Pompeo Calls BDS Movement Anti-Semitic, Vows to Cut Funding

November 19, 2020 Updated: November 19, 2020

Secretary of State Mike Pompeo says the United States will regard the so-called BDS campaign against Israel—which stands for boycott, divestment, and sanctions—as anti-Semitic and vowed to cut any U.S. government support for groups that engage in what he called “hateful BDS conduct.”

Pompeo made the remarks on Nov. 19 at a joint press appearance with Israeli Prime Minister Benjamin Netanyahu in Jerusalem, during a state visit to Israel.

“We want to stand with all other nations that recognize the BDS movement for the cancer that it is, and we’re committed to combating it,” Pompeo said, pledging to continue the “ironclad commitment we’ve made to the Jewish state.”

Netanyahu responded to Pompeo’s remarks, saying, “It sounds simply wonderful to me.”

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Secretary of State Mike Pompeo (L) and Israeli Prime Minister Benjamin Netanyahu make a joint statement after a meeting in Jerusalem, on Nov. 19, 2020. (Maya Alleruzzo/Pool via Reuters)

Israeli authorities view the BDS movement as a strategic threat and have long denounced it as anti-Semitic.

Activists affiliated with it deny charges of anti-Semitism and describe it as a kind of nonviolent pressure campaign inspired by the South African anti-apartheid movement.

U.S.-based Human Rights Watch says Pompeo had falsely equated peaceful support for boycotts of Israel with anti-Semitism.

“The Trump administration is undermining the common fight against the scourge of anti-Semitism by equating it with peaceful advocacy of boycotts,” said Eric Goldstein, the group’s acting Middle East and North Africa director.

After his meeting with Netanyahu, Pompeo traveled to a settlement in the West Bank, a territory that Israelis and allies consider “disputed” and Palestinians and their supporters call “occupied.”

Pompeo’s trip to the Shaar Binyamin winery near the settlement of Psagot, just north of Jerusalem, marked the first-ever visit by a U.S. secretary of state to an Israeli settlement in the West Bank.

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A view shows the Israeli settlement of Psagot in the West Bank, on Feb. 13, 2020. (Ammar Awad/File Photo/Reuters)

With the precedent-setting visit, Palestinians accused Pompeo of helping Israel to cement its control over West Bank land that they seek for a state.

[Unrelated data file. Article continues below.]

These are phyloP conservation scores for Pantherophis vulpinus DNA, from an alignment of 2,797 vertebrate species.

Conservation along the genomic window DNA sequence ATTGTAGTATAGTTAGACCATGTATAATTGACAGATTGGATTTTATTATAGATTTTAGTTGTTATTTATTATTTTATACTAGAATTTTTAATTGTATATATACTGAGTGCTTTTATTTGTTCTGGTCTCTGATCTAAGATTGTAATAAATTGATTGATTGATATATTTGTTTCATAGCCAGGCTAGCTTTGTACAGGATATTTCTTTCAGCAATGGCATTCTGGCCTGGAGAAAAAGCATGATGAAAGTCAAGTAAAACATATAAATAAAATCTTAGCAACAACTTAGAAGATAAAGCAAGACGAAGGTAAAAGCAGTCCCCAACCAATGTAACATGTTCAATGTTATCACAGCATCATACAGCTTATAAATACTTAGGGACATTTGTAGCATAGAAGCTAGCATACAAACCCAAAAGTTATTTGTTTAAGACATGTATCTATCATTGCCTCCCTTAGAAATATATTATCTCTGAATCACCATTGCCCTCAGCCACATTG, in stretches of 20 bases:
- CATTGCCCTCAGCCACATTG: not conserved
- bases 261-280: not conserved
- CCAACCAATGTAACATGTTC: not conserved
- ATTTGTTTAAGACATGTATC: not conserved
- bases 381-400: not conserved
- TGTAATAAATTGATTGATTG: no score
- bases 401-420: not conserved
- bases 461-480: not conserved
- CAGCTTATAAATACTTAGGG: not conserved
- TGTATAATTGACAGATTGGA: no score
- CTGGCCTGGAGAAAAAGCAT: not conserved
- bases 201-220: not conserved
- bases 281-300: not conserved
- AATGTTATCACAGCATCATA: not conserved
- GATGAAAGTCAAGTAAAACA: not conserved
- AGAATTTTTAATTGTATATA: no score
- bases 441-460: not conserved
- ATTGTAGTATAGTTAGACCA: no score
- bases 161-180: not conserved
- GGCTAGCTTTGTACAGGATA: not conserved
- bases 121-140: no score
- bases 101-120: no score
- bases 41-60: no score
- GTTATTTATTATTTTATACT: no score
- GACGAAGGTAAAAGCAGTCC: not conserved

Hanan Ashrawi, a Palestinian negotiator, accused Pompeo of using the visit “to set yet another illegal precedent, violate international law, and perhaps to advance his own future political ambitions.”

Palestinians and some countries regard settlements in the West Bank as illegal under international law. In a landmark move, Pompeo announced in 2019 that the United States under President Donald Trump no longer viewed Israel’s settlements as “inconsistent with international law.”

“For a long time, the State Department took the wrong view of settlements,” Pompeo said during the Nov. 19 press event. “It took a view that didn’t recognize the history of this special place. And instead, now, today, the United States Department of State stands strongly to the recognition that settlements can be done in a way that are lawful and appropriate and proper.”

Pompeo also announced his intention to visit the Golan Heights, another territory viewed as either disputed or occupied, and over which Trump recognized Israel’s sovereignty in 2019.

“The simple recognition of this as part of Israel, too, was a decision President Trump made that is historically important and simply a recognition of reality,” Pompeo said on Nov. 19.

The Palestinian leadership cut ties with the Trump White House three years ago, accusing it of pro-Israel bias.

Reuters contributed to this report.

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